Learning by Scientific Design: Strong instructional decision-making is rooted in the science of learning
Since our inception, Deans for Impact has advocated for aspiring teachers to explore our best scientific understanding of how humans learn. We explored these principles in The Science of Learning, a publication that summarizes cognitive science research on learning and connects it to practical takeaways for teachers.
We had a hunch that most future teachers don’t get enough opportunities to engage with this research and practice applying it in their own instruction. To investigate, we created an assessment to measure teacher-candidates’ understanding of learning science. Our initial survey — which we summarized last spring — found that many future teachers didn’t grasp the fundamentals. Some cited neuromyths or beliefs that reflected low expectations of students in their reasoning for incorrect answers.
If left unchecked, these varying levels of teacher comprehension can lead to instructional inequities: a teacher who understands how our minds process new information is better equipped to foster learning and a motivating environment than one who believes myths or that only some children are capable of grade-level learning.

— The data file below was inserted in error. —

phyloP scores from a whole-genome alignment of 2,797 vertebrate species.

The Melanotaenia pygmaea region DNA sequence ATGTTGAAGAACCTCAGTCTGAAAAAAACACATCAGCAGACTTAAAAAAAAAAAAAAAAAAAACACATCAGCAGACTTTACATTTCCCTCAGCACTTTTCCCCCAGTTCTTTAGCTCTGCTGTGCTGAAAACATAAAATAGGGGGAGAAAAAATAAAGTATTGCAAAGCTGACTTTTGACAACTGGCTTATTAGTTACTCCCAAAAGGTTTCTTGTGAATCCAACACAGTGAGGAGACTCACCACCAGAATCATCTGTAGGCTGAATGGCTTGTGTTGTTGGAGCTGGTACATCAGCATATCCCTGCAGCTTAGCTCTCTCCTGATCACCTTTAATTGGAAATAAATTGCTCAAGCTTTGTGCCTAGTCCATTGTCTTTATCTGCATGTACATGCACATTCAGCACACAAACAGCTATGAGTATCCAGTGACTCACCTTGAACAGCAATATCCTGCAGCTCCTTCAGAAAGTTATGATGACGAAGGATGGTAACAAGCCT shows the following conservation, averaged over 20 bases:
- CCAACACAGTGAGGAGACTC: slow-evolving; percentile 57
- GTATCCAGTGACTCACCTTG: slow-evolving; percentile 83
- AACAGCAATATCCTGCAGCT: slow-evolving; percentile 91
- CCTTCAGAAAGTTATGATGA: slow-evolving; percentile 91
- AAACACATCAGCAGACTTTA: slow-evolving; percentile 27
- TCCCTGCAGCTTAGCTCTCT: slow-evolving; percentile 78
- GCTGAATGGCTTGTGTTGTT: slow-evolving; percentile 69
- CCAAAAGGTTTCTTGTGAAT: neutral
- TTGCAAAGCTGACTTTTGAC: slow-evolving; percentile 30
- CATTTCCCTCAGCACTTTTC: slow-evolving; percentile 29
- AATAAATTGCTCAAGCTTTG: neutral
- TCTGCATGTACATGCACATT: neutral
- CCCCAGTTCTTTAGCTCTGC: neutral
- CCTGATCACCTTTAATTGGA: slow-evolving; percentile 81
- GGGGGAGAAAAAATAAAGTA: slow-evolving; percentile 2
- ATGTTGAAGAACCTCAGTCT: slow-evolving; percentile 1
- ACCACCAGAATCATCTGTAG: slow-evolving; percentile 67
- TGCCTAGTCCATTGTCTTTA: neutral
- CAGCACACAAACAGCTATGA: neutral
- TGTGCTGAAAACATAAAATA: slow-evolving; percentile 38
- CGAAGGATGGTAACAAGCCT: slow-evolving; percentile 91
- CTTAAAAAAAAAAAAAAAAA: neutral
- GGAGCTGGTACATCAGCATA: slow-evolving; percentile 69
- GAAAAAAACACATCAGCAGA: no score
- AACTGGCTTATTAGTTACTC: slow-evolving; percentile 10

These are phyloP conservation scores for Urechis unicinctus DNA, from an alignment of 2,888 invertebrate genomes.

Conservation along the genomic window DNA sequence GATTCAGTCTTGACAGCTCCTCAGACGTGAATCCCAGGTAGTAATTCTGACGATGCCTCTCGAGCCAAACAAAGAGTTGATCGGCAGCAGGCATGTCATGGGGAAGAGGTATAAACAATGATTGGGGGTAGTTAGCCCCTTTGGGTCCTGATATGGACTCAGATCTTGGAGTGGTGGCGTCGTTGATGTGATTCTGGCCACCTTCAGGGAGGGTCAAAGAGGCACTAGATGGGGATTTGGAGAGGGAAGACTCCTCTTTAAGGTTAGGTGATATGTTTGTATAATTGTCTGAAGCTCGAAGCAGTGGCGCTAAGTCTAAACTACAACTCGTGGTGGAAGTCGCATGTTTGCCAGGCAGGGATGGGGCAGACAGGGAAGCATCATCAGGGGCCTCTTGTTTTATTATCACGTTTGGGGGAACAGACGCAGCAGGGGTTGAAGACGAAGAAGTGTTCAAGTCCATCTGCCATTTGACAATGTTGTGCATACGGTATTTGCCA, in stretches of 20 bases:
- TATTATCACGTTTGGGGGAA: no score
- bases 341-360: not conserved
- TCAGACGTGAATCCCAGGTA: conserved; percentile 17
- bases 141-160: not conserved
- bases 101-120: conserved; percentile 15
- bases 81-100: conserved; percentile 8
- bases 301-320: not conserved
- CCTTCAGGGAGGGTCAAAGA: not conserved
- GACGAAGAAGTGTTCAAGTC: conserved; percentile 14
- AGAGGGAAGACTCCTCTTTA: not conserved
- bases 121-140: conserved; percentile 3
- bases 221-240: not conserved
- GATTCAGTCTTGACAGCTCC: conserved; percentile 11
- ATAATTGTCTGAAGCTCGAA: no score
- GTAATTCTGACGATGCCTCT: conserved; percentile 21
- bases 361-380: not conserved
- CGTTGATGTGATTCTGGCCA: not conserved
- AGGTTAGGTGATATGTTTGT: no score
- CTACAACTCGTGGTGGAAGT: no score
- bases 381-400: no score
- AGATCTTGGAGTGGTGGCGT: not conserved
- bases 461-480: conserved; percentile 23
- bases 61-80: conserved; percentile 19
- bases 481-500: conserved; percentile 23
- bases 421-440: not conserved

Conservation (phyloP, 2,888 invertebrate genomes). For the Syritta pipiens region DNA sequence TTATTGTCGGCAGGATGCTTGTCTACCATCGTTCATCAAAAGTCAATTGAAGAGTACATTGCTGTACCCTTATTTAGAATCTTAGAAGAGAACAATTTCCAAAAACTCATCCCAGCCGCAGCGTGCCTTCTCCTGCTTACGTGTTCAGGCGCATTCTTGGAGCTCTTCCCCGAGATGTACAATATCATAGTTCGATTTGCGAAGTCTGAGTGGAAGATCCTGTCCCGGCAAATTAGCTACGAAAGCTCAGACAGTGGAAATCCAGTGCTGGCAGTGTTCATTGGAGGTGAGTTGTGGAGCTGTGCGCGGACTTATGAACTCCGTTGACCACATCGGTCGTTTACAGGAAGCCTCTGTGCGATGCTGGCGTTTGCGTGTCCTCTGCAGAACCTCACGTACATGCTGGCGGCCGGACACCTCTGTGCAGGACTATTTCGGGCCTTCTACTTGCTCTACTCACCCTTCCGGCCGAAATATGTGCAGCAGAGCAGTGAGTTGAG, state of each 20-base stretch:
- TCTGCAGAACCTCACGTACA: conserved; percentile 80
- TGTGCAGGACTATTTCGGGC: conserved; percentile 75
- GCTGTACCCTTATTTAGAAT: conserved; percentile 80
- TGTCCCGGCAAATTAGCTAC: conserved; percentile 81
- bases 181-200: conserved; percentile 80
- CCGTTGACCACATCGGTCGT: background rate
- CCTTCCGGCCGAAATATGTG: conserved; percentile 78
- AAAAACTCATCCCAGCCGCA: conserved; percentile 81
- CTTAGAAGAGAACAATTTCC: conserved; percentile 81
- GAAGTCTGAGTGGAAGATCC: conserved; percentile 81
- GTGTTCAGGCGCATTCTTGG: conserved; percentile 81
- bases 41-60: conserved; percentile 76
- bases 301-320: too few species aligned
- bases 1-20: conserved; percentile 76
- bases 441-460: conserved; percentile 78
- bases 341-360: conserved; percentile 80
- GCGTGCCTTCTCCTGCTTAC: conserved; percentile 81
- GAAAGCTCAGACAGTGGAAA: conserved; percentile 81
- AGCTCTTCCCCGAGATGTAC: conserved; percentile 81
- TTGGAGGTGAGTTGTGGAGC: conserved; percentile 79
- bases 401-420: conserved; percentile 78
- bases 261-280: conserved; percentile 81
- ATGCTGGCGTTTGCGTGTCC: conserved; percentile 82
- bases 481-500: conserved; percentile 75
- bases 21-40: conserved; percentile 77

To remedy this, we’ve partnered with 10 educator-preparation programs that are committed to redesigning their work to be deeply rooted in learning science. We call this the Learning by Scientific Design Network.
The framework that guides the network is built on the core cognitive science research that we outlined in The Science of Learning. We extracted six key principles that are important for future teachers to understand and practice. Then, we specified what it would look like when teachers put those principles into action. The resulting framework looks like this:
Our first two-year improvement cycle within the LbSD Network will complete this spring, and the early results are thrilling. We’ve seen significant changes in how ed-prep faculty and staff think about the importance of the science of learning and apply it during instruction. And we’ve seen dramatic changes in how teacher-candidates design their instruction and approach their classrooms, prioritizing rigorous thinking and learning over engagement.
Over the next few months, we’ll be diving into these stories, highlighting individual teacher-candidates who have experienced shifts in their thinking and teacher-educators who have reimagined their work. You’ll learn practical takeaways and hear from expert practitioners about the challenges and opportunities of redesigning curriculum to center on instructional decision-making grounded in learning science.
Together, we’ll explore stories that answer the questions at the heart of this work: What does it look like when a teacher utilizes learning science to design instruction and build relationships with students? How does a teacher create an environment where all students receive equal access to learning? What are the implications for educational equity?